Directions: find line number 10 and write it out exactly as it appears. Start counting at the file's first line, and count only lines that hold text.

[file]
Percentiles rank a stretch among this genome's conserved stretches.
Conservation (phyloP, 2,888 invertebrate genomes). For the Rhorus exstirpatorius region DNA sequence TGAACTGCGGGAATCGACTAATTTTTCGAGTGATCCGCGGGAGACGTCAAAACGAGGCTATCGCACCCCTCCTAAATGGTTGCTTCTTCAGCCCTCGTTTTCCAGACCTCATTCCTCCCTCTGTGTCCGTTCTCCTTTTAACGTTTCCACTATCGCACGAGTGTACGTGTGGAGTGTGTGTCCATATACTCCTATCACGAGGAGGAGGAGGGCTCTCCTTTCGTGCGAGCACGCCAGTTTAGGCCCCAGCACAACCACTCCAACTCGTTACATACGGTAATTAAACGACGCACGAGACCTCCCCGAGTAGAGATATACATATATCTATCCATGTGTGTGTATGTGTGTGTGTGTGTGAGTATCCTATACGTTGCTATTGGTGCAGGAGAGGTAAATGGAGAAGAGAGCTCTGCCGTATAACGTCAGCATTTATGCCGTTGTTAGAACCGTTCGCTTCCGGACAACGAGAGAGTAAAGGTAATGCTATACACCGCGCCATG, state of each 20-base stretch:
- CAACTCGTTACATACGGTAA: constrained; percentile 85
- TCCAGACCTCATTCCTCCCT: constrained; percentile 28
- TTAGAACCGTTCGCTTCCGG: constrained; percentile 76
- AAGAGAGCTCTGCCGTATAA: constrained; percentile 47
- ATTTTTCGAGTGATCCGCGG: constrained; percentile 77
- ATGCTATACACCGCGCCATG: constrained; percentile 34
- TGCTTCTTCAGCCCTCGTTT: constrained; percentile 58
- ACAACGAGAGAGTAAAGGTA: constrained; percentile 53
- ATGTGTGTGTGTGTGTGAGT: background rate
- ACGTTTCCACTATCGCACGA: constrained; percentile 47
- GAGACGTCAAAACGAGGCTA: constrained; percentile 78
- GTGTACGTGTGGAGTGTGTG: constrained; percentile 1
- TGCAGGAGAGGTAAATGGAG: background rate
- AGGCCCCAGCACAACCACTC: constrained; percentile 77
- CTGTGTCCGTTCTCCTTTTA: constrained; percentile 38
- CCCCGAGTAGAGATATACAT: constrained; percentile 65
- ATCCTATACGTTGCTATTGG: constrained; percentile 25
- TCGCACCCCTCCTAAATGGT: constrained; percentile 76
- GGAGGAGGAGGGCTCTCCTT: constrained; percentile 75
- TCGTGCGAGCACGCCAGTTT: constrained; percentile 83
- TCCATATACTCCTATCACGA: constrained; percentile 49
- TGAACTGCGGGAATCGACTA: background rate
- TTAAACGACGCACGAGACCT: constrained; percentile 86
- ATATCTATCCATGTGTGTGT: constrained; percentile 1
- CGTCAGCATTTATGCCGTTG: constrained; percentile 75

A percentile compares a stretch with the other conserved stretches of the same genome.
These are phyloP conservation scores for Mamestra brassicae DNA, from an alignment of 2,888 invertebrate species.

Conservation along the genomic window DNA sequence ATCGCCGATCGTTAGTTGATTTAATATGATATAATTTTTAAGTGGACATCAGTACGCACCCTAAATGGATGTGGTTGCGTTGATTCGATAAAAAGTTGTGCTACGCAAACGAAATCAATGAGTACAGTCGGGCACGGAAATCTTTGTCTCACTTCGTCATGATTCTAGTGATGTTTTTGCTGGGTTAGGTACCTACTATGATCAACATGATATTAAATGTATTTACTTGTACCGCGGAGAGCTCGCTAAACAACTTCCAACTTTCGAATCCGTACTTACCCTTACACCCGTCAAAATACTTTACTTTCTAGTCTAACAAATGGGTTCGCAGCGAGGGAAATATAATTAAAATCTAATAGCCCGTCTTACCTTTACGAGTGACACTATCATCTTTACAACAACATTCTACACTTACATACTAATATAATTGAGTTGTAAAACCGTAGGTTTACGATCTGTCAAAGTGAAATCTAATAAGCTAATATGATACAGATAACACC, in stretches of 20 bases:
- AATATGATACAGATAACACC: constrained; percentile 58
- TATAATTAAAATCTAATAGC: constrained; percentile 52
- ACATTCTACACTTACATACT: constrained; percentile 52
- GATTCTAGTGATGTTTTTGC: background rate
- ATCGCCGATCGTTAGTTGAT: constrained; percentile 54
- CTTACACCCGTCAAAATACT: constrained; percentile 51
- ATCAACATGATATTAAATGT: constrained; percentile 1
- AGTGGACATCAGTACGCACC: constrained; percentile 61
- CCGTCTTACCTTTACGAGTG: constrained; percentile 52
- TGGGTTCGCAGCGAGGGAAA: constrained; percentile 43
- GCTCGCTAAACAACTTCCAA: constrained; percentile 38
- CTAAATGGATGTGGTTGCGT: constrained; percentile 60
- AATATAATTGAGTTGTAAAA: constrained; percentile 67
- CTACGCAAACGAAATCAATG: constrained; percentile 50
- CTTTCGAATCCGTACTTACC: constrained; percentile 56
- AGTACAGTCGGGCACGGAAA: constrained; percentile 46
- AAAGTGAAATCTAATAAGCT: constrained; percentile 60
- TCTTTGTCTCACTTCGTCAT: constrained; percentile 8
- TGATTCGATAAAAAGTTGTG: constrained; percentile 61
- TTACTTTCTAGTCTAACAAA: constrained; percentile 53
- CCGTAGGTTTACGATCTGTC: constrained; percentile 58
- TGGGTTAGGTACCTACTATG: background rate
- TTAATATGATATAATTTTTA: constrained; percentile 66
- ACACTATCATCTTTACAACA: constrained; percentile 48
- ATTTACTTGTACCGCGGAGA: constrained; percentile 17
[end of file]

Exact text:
- ACAACGAGAGAGTAAAGGTA: constrained; percentile 53